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Microsoft Still Urging Users to Patch Against BlueKeep Attacks

By News, Patch ManagementNo Comments

Microsoft Still Urging Users to Patch Against BlueKeep Attacks

Microsoft is urging its customers to patch their Windows systems following the report of widespread attacks based on the BlueKeep vulnerability.

BlueKeep Attacks Still Going Strong

Microsoft is urging its customers (once again!) to patch their Windows systems following the report of widespread attacks based on the BlueKeep vulnerability.

The BlueKeep vulnerability (CVE-2019-0708) affects Windows Remote Desktop Services and it allows an unauthenticated attacker to execute arbitrary code by sending specially crafted Remote Desktop Prototol (RDP) requests. Microsoft released patches for the vulnerability, including for unsupported versions of Windows, back in May.

Last week, it was reported that multiple honeypots, provided by researcher Kevin Beaumont, started crashing and rebooting since late October. It was then realized that the BlueKeep ‘Metasploit’ module was weaponized to deliver a Monero cryptocurrency miner.

BlueKeep Causing Crashes in the Wild

Recent in-the-wild attacks aren’t just affecting unpatched machines. It turns out the exploits, which repurpose the September release from the ‘Metasploit’ framework, are also causing many patched machines to crash as a result of a separate patch Microsoft released 20 months ago for the Meltdown vulnerability in Intel CPUs.

These crashes have also caused many to discount the potential severity of the BlueKeep vulnerability; however, Microsoft urges otherwise.

“Security signals and forensic analysis show that the BlueKeep Metasploit module caused crashed in some cases, but we cannot discount enhancements that will likely result in more effective attacks,” stated Microsoft. “In addition, while there have been no other verified attacks involving ransomware or other types of malware as of this writing, the BlueKeep exploit will likely be used to deliver payloads more impactful and damaging than coin miners.”

Marcus Hutchins, aka MalwareTech, the British researcher who helped Microsoft and Beaumont analyze the BlueKeep attacks, pointed out that attackers do not need to create a worm to launch profitable attacks and users should not ignore the threat just because a worm has not yet been created.

Microsoft’s Advice to Users

Microsoft repeated their previous advice since the BlueKeep exploit was made public: patch your systems immediately.

There are still roughly 700,000 systems that appear to be vulnerable (Windows 7, Windows Server 2008 R2, and Windows Server 2008) to BlueKeep attacks and even with news of the first wave of attacks in the wild in the last month, it still doesn’t appear to have had any positive impact on patching efforts.

How to Prevent BlueKeep Attacks

Syxsense Manage and Syxsense Secure can easily resolve the vulnerability across the entire environment with a Patch Deploy Task. Simply target all devices for the BlueKeep updates (provided by Syxsense) at a time that’s best for the organization, and rest assured the vulnerability will be remediated within no time.

Experience the Power of Syxsense

Syxsense has created innovative and intuitive technology that sees and knows everything. Manage and secure your environment with a simple and powerful solution.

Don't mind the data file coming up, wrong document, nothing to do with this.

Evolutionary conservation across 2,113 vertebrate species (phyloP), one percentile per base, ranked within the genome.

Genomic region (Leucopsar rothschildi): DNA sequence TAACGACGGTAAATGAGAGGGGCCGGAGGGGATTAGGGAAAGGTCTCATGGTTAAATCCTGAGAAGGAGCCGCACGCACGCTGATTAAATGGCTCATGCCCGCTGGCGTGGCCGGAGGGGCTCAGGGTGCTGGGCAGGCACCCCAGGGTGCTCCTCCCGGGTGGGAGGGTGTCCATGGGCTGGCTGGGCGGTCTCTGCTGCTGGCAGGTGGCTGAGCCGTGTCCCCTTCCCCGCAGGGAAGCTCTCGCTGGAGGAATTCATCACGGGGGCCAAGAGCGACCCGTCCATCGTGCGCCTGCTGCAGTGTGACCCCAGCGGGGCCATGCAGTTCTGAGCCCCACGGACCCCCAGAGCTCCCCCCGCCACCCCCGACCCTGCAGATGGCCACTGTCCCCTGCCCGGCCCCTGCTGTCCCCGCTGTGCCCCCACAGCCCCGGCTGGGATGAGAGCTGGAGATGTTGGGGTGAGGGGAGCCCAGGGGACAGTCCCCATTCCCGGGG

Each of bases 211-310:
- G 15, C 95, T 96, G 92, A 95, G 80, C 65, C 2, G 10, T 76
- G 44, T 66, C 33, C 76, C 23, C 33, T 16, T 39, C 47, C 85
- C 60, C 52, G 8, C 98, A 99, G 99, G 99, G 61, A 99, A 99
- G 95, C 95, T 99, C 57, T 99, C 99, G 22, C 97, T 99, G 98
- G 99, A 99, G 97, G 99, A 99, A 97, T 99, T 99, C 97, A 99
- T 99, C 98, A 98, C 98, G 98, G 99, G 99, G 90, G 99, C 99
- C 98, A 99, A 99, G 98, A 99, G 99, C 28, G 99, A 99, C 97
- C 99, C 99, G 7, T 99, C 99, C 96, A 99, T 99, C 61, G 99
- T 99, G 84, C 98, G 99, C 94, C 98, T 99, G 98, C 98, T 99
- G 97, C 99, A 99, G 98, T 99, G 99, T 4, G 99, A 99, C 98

Schedule Your Syxsense Demo

Syxsense combines IT management, patch management, and security vulnerability scanning in one powerful solution. Get started today.

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Windows 10 1909 is Preparing for Release this Month

By NewsNo Comments

Windows 10 1909 is Preparing for Release this Month

Microsoft is eagerly preparing Windows 10’s November 2019 Update for release in the coming weeks—the easiest and quickest Feature Update yet.

What to Expect from the Windows 10 November Update

Microsoft is eagerly preparing Windows 10’s November 2019 Update for release within the next few weeks. Codenamed 19H2, the November release will be referred to as “version 1909,” and will be the smallest, quickest, and easiest Feature Update yet.

Contrary to the 1903 (May 2019) Update that included a mass collection of enhancements and features, the next release “will be a scoped set of features for select performance improvements, enterprise features, and quality enhancements,” stated Microsoft. Put simply, this next feature update will be more like a service pack or cumulative update and shouldn’t affect end-users as much as any previous update has done.

Since the Windows 7 operating system is quickly coming to an end on January 14, 2020, Microsoft has been striving to get this one right, and there’s testament to that. As of September 5, Microsoft stated that every Windows Insider in the “Release Preview” ring has been offered this new November update. When the October 2018 Update was released last year, there was zero testing in the “Release Preview” and thus a whole slew of issues arose, leaving a distinctly sour taste for many users. On October 10th, Microsoft stated that Windows Insiders in the Release Preview ring already attained what Microsoft expects as the final build.

New Features in Windows 10 1909

Here is the list of new features being introduced as part of the newest update (as provided directly from Microsoft):

  • Third-party digital assistants can active above the Lock screen using voice commands